Using an indicator-based approach, network defenders can leverage security information and event management (SIEM) tools and other log analysis platforms to flag suspicious activities involving the IP addresses of Tor exit nodes. The list of Tor exit node IP addresses is actively maintained by the Tor Project’s Exit List Service, which offers both real-time query and bulk download interfaces (see https://blog.torproject.org/changes-tor-exit-list-service). Organizations preferring bulk download may consider automated data ingest solutions, given the highly dynamic nature of the Tor exit list, which is updated hourly. Network defenders should closely inspect evidence of substantial transactions with Tor exit nodes—revealed in netflow, packet capture (PCAP), and web server logs—to infer the context of the activity and to discern any malicious behavior that could represent reconnaissance, exploitation, C2, or data exfiltration.

Using a behavior-based approach, network defenders can uncover suspicious Tor activity by searching for the operational patterns of Tor client software and protocols. Transmission Control Protocol (TCP) and User Datagram Protocol (UDP) ports commonly affiliated with Tor include 9001, 9030, 9040, 9050, 9051, and 9150. Highly structured Domain Name Service (DNS) queries for domain names ending with the suffix torproject.org is another behavior exhibited by hosts running Tor software. In addition, DNS queries for domains ending in .onion is a behavior exhibited by misconfigured Tor clients, which may be attempting to beacon to malicious Tor hidden services.

Organizations should research and enable the pre-existing Tor detection and mitigation capabilities within their existing endpoint and network security solutions, as these often employ effective detection logic. Solutions such as web application firewalls, router firewalls, and host/network intrusion detection systems may already provide some level of Tor detection capability.

Mitigations

Organizations can implement mitigations of varying complexity and restrictiveness to reduce the risk posed by threat actors who use Tor to carry out malicious activities. However, mitigation actions can also impact the access of legitimate users who leverage Tor to protect their privacy when visiting an organization’s internet-facing assets. Organizations should evaluate their probable risk, available resources, and impact to legitimate, non-malicious, Tor users before applying mitigation actions.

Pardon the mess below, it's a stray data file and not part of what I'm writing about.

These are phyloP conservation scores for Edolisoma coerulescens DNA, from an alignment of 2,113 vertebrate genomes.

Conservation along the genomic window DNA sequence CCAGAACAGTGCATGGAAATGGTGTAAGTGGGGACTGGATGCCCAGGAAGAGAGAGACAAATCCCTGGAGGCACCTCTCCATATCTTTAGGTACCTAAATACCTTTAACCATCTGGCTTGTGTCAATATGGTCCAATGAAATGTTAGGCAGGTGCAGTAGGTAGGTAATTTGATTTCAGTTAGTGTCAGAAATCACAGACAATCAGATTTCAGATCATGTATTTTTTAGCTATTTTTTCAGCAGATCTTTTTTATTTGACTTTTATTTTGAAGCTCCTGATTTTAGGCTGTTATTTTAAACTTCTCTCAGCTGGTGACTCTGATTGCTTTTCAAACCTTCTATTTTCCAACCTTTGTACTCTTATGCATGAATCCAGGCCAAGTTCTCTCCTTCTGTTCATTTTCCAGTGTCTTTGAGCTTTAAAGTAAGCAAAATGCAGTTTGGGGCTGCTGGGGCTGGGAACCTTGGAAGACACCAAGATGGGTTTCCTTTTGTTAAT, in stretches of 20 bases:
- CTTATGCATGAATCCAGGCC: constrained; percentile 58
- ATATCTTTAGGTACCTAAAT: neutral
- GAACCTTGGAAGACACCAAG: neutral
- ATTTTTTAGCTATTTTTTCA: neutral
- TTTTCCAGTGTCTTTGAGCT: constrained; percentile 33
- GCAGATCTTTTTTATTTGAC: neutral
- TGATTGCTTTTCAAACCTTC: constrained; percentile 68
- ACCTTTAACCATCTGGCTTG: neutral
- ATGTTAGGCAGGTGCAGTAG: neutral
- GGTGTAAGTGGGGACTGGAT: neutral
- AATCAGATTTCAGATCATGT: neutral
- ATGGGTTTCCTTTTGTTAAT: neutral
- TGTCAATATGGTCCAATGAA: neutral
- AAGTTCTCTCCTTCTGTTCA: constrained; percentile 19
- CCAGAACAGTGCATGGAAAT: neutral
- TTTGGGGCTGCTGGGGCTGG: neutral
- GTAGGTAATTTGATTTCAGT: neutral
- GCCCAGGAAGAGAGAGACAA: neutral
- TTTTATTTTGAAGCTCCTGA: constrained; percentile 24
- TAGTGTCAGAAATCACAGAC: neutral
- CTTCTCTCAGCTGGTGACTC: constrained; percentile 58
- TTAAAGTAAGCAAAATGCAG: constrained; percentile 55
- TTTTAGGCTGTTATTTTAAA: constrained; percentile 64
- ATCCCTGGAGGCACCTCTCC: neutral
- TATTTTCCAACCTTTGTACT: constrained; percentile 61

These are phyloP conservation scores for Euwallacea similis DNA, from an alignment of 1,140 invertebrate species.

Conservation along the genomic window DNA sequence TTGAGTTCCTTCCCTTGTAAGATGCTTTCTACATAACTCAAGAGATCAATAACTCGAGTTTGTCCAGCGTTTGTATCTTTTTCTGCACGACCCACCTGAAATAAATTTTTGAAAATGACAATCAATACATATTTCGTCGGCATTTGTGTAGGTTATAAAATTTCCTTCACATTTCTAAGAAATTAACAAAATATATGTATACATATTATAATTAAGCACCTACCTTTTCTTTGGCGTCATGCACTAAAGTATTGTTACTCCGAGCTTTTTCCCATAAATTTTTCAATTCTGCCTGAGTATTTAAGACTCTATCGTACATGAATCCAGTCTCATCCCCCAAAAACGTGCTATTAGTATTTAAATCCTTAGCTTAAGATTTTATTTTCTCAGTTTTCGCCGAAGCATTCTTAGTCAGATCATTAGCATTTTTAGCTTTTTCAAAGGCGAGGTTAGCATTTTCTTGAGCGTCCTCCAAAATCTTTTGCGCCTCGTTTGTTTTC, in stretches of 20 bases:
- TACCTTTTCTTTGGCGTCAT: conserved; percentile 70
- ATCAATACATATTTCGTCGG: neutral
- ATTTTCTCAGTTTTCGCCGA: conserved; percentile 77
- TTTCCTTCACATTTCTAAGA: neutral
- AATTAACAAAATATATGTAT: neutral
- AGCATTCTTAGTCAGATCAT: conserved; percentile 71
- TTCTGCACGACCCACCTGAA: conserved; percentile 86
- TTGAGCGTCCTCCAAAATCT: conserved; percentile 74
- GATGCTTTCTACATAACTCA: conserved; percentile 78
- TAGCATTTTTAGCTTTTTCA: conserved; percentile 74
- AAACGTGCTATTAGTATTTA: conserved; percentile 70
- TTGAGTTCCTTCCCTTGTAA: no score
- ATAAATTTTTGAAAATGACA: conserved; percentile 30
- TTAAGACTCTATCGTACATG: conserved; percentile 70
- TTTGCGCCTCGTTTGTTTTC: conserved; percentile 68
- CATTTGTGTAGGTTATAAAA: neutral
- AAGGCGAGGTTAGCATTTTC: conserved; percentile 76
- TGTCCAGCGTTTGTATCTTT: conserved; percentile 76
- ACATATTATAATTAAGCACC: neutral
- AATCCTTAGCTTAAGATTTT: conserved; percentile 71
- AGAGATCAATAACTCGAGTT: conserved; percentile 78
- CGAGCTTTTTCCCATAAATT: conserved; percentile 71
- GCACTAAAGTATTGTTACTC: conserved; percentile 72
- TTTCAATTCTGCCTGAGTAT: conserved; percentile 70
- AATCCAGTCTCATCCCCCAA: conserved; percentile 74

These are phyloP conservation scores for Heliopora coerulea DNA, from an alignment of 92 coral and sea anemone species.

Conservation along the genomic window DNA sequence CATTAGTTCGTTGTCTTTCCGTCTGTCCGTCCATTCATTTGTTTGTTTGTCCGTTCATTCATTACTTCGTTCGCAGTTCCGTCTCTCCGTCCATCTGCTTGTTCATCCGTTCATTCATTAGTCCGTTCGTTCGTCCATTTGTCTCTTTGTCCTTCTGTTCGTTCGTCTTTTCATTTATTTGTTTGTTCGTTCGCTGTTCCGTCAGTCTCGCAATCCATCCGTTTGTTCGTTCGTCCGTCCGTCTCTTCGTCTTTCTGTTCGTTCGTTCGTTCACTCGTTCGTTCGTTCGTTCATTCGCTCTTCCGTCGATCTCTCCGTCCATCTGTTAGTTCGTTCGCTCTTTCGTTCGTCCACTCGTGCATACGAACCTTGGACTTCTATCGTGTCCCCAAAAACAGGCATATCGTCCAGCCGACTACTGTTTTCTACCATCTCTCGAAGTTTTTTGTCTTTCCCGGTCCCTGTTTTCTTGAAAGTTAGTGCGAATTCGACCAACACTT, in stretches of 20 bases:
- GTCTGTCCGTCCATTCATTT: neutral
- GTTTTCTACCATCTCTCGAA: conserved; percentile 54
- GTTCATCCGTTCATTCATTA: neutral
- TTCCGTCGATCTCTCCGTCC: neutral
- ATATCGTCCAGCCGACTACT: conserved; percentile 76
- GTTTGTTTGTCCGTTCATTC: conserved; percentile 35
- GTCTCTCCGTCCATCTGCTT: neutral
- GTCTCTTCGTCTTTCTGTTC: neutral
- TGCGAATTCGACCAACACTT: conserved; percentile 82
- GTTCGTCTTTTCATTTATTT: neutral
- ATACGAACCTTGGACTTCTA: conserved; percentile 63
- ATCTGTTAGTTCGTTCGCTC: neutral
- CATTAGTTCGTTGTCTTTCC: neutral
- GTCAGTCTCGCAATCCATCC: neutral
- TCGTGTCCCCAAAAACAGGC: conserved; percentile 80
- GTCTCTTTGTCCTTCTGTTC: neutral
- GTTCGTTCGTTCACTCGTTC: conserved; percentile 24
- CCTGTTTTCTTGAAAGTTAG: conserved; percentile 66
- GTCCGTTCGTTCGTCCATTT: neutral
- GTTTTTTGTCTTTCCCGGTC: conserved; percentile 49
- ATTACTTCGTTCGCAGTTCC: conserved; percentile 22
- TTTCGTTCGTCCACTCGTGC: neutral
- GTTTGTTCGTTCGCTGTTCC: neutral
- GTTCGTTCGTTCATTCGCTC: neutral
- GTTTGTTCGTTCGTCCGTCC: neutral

• Most restrictive approach: Block all web traffic to and from public Tor entry and exit nodes. Organizations that wish to take a conservative or less resource-intensive approach to reduce the risk posed by threat actors’ use of Tor should implement tools that restrict all traffic—malicious and legitimate—to and from Tor entry and exit nodes. Of note, blocking known Tor nodes does not completely eliminate the threat of malicious actors using Tor for anonymity, as additional Tor network access points, or bridges, are not all listed publicly. See table 1 for the most restrictive mitigation practices.

Table 1: Most restrictive mitigation practices

Type Level of Effort Technical Implementation

Impact 

Baseline Activity Low/Medium

Require organization to maintain up-to-date lists of known Tor exit and entry node IP addresses.

Public lists are available on the internet, but frequency of updates and accuracy varies depending on the source. The Tor Project maintains an authoritative list

Up-to-date awareness of known Tor nodes to enable blocking External Policies Medium

Set external policies to block incoming traffic from known Tor exit nodes to prevent malicious reconnaissance and exploit attempts.

Network security tools (e.g., next-generation firewalls, proxies) may have configuration settings to apply these policies.

Block inbound network traffic, both malicious and legitimate, from reaching the organization’s domain from known Tor exit nodes Internal Policies Medium

Set internal policies to block outgoing traffic to Tor entry nodes to prevent data exfiltration and C2 traffic.

Network security tools (e.g., next-generation firewalls, proxies) may have configuration settings to apply these policies.

Block outbound network traffic, both malicious and legitimate, from leaving the organization’s domain into known Tor entry nodes